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Delaware River Basin Releases Results of Flood Analysis Model

The Delaware River Basin Commission this week reported that its review of the 2004, 2005, and 2006 storm events utilizing the new Delaware River Basin Flood Analysis Model demonstrate that widespread river flooding would have occurred in each instance regardless of the pre-event storage condition in the upper basin reservoirs.

The findings were announced by DRBC staff at a public meeting of the Delaware River Basin Interstate Flood Mitigation Task Force held in Flemington, N.J.

“The results of the flood analysis computer model developed by a federal interagency team for the commission, as well as a review of inundation mapping and structural surveys prepared by the U.S. Army Corps of Engineers, indicate that operational changes to reservoirs alone will not substantially reduce flooding if we experience storms similar to the three major events in September 2004, April 2005, and June 2006,” DRBC Executive Director Carol R. Collier said. “We believe the results support the earlier conclusion of the Interstate Flood Mitigation Task Force that no single approach will eliminate flooding along the Delaware River and that we must continue to focus efforts on implementing a combination of flood loss reduction strategies.”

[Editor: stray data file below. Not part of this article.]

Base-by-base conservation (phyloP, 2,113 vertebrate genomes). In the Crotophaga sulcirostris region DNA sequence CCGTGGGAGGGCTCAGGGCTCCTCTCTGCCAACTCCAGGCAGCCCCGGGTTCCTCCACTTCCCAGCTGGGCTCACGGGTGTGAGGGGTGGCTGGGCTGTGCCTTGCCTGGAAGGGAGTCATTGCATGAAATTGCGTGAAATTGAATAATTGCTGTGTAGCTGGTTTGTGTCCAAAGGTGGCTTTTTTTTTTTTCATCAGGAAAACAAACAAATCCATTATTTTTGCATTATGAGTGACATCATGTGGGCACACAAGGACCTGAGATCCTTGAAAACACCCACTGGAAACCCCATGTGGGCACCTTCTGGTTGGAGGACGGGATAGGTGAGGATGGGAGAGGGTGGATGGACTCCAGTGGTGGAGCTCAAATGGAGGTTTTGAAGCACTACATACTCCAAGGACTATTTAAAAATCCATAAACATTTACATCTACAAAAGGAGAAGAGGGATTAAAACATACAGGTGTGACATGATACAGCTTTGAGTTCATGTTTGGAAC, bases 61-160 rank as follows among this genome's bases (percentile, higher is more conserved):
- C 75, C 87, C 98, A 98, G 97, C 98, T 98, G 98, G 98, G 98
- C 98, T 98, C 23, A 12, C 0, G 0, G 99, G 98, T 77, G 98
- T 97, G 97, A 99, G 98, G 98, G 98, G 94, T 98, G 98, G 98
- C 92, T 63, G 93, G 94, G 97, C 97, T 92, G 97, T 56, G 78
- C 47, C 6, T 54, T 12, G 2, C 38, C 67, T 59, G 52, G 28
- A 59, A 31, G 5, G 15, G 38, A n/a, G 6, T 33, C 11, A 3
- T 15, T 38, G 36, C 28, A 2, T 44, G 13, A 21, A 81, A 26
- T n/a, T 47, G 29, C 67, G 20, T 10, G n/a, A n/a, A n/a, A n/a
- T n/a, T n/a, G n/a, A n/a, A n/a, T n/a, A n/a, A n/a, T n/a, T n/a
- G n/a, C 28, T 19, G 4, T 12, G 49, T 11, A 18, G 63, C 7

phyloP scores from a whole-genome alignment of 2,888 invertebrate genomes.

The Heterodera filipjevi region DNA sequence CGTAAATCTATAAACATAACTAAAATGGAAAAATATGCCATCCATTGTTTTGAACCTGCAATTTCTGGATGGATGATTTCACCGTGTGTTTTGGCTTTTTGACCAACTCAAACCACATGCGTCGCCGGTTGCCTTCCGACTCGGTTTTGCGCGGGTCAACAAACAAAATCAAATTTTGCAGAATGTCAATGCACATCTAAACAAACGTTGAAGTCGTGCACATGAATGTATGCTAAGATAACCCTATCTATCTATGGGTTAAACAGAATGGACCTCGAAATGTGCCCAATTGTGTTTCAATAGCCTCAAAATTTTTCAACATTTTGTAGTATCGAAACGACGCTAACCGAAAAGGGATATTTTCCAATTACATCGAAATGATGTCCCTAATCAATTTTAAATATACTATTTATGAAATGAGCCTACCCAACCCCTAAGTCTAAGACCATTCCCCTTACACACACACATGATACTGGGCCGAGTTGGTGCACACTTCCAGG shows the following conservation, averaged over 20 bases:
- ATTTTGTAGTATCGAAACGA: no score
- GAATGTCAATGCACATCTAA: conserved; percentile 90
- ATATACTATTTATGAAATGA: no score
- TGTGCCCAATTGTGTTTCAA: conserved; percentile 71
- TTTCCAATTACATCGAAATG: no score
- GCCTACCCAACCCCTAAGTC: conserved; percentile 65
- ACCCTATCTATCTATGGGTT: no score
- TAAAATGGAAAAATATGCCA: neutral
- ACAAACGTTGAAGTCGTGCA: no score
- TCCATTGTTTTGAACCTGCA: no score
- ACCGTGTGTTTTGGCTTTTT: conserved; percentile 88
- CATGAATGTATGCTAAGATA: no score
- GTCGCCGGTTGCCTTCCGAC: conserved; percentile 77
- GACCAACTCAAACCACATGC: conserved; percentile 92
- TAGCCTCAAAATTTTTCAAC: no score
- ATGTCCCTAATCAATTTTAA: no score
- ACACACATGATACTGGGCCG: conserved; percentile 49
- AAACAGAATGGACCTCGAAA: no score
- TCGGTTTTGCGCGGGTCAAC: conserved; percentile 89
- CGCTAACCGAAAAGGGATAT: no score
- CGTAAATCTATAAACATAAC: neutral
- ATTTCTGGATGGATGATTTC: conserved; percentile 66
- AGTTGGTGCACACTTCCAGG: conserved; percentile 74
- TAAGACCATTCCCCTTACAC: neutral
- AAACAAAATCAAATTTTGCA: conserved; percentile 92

Of the 13 reservoirs simulated in the model upstream of Trenton, N.J., five did not spill during any of the three storm events and thus can provide no further flood mitigation with additional pre-event void space.

For the eight reservoirs that did spill, the model results indicate that larger pre-event voids could have reduced flood crests, but much of the main stem would still have remained in the National Weather Service designated moderate or major flood stage.

The amount of reduction in the flood crest that could potentially be achieved with pre-event voids was found to depend upon the characteristics of the storm event (path, precipitation intensity, duration, timing, and antecedent soil saturation) as well as on proximity to the reservoir, stream channel characteristics, and local topography.

The flood analysis model was used by DRBC staff to predict river stages for six hypothetical pre-event reservoir conditions for each of the three storms. In each scenario, river stages were simulated at nine NWS Advanced Hydrologic Prediction Service flood forecast points.

The model predicted that with the three New York City reservoirs hypothetically empty preceding each of the three storm events, river elevations would still have reached or exceeded flood stage at all but three of the AHPS forecast locations where flooding actually occurred.

These three locations were on tributaries a short distance below the reservoirs: Hale Eddy, N.Y in 2005, Harvard, N.Y. in 2004/2005, and Bridgeville, N.Y. in 2006. The model predicted that with partial voids, river elevations would still have reached or exceeded flood stage at all but two of the AHPS forecast locations that experienced flooding – again, at Harvard with a pre-event void of 10 or 20 percent in 2004, and at Bridgeville with a pre-event void of 20 percent in 2006.

The model results predicted that river elevations would have exceeded flood stage at all other AHPS forecast points regardless of pre-event reservoir levels. However, partial voids did result in flood crest reductions.